HTML and CSS Reference
In-Depth Information
In this code, a custom object to represent a ball is created. It has a draw method that
expects a canvas context to draw itself on. However, if the coordinates for the ball aren't
initialized, the ball object throws a custom error. The calling code has a try…catch block so
that it can handle any unexpected errors. In this example, the consumer of the ball object
would get a meaningful message that the x-coordinate needs to be set to something valid.
A new object, Error , is used here to create the exception. The Error object constructor takes
two parameters, in this order: the error number followed by an error description. This infor-
mation should be as specific as possible to provide as much detail as possible to the calling
Checking for null values
One way to prevent many errors is to check for null values before using something. A null
value in a JavaScript program is what a variable equals before it's initialized. JavaScript knows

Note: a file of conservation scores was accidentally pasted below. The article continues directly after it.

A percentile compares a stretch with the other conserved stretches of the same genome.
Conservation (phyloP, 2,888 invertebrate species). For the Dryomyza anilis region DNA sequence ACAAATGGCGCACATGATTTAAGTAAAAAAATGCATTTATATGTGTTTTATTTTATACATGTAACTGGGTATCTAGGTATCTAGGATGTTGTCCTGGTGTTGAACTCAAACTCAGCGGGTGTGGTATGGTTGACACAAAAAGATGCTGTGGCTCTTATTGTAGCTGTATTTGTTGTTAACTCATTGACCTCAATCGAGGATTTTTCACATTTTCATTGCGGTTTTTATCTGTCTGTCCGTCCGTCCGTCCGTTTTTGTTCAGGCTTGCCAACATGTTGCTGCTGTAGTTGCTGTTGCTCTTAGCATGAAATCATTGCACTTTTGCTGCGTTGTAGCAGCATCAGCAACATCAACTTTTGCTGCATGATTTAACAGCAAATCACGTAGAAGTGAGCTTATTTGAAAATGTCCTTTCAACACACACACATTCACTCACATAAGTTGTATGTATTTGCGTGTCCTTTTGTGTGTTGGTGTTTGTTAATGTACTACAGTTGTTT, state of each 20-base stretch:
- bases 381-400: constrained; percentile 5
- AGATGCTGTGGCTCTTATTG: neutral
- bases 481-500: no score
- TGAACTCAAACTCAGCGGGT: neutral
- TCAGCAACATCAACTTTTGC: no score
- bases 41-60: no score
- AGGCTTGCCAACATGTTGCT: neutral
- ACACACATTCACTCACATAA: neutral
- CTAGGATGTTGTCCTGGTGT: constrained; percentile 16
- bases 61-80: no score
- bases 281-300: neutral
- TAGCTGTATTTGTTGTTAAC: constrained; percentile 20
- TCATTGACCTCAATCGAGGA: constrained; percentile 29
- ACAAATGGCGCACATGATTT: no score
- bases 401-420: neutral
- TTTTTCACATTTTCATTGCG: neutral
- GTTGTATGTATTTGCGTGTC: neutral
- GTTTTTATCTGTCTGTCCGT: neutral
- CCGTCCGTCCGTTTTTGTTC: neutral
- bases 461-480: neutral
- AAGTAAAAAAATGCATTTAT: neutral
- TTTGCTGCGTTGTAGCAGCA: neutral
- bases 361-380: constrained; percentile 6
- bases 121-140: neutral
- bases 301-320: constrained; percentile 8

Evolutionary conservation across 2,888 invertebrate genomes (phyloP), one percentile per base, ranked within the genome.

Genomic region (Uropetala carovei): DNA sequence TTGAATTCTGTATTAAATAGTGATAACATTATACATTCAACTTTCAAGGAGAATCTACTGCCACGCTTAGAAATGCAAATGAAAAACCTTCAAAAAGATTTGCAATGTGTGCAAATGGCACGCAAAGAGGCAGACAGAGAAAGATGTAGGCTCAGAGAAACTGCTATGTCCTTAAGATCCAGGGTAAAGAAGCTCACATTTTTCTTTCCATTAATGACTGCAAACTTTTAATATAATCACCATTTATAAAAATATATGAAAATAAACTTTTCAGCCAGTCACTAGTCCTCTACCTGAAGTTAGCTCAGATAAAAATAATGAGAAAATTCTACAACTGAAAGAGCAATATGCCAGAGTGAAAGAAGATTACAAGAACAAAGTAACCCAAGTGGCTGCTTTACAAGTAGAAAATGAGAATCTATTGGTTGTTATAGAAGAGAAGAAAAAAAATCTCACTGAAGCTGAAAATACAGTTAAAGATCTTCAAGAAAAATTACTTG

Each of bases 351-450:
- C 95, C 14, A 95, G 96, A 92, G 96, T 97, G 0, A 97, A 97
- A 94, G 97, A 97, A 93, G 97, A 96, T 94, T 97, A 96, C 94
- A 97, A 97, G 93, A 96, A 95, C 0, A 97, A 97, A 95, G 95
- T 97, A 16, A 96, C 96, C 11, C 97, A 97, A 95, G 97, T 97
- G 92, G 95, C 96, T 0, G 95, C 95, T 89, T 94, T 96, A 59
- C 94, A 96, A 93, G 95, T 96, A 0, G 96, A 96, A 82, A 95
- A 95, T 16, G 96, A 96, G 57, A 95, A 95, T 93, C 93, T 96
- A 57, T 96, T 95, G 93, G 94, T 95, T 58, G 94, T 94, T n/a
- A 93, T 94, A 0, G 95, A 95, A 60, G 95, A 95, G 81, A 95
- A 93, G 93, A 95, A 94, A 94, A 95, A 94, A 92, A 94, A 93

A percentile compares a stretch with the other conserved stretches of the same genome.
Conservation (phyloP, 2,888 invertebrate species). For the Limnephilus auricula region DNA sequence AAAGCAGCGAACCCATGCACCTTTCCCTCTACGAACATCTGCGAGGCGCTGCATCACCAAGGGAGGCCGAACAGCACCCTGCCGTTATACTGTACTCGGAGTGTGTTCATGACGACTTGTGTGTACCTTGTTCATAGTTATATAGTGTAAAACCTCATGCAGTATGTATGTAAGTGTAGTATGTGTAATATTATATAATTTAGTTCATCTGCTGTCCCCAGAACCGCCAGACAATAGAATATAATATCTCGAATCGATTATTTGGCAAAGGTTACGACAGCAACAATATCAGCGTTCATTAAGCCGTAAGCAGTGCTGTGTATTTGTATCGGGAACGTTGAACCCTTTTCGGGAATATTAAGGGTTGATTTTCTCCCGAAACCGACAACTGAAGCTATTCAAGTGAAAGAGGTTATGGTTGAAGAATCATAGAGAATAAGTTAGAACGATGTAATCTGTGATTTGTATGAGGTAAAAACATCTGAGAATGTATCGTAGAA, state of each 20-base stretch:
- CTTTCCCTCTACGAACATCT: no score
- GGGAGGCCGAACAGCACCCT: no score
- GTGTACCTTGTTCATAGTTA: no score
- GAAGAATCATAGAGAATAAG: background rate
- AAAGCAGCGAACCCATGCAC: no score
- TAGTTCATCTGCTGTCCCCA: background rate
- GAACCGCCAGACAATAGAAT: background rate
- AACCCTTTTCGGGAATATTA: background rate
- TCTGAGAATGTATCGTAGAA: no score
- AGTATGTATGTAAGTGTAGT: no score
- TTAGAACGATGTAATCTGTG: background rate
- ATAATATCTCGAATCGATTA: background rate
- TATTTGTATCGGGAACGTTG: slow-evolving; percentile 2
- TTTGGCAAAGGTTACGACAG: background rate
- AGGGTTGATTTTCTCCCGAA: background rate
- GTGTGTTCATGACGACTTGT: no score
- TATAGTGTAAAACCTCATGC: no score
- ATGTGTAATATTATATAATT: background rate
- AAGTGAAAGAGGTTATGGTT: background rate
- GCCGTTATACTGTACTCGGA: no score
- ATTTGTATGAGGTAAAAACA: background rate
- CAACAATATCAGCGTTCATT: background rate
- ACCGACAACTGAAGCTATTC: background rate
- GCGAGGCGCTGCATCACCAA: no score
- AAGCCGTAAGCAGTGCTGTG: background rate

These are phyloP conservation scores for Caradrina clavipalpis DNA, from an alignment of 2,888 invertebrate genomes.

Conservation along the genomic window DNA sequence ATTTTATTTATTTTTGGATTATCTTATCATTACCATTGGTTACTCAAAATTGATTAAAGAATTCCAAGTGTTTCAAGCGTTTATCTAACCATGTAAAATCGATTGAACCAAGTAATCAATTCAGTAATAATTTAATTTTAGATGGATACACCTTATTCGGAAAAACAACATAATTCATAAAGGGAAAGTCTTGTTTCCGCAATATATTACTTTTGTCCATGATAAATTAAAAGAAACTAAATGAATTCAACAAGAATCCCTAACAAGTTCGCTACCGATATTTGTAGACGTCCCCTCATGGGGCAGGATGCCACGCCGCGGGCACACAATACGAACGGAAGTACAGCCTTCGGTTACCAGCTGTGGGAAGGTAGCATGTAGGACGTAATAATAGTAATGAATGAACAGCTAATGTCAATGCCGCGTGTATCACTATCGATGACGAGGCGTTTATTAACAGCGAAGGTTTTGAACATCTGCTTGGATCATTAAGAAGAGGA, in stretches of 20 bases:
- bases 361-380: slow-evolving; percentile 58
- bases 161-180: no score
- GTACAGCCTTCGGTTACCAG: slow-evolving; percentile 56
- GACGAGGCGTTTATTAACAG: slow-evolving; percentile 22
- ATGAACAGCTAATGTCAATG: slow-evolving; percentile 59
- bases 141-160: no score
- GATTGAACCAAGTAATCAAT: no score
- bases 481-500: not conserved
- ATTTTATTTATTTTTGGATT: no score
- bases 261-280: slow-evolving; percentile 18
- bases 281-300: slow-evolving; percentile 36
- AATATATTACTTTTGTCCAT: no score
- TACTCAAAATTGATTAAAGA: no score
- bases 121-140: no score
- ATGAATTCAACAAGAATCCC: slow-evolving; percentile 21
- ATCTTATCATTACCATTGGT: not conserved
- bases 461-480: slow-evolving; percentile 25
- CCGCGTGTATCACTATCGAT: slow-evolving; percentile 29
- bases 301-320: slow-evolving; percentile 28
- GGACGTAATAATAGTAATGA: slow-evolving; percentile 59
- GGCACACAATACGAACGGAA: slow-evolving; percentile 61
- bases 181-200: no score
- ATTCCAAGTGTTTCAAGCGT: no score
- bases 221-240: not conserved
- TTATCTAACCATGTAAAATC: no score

about the variable's existence but doesn't yet have a value.
A common place to ensure that variables have values is in functions that accept param-
eters. Consider the following function:
window.onload = function () {
try {
var a, b, c;
a = 5;
b = 10;
var result = multiplyNumbers(a, b, c);
} catch (e) {
function multiplyNumbers(first, second, third) {
if (first == null || second == null || third == null)
throw new Error(5, "Forgot to initialize a number.");
return first * second * third;
In this code, the developer forgot to initialize the variable c , resulting in a null value. In the
multiplyNumbers method, the parameters are evaluated for a null value and, if found, an error
is thrown. If this method didn't check for null values and assumed that every developer call-
ing it would never make a mistake, the results would be unexpected to the consumer of the
method. In this case, the result would be NaN (not a number), a special JavaScript type. This is
because of the attempt to perform a mathematical operation against a null value.
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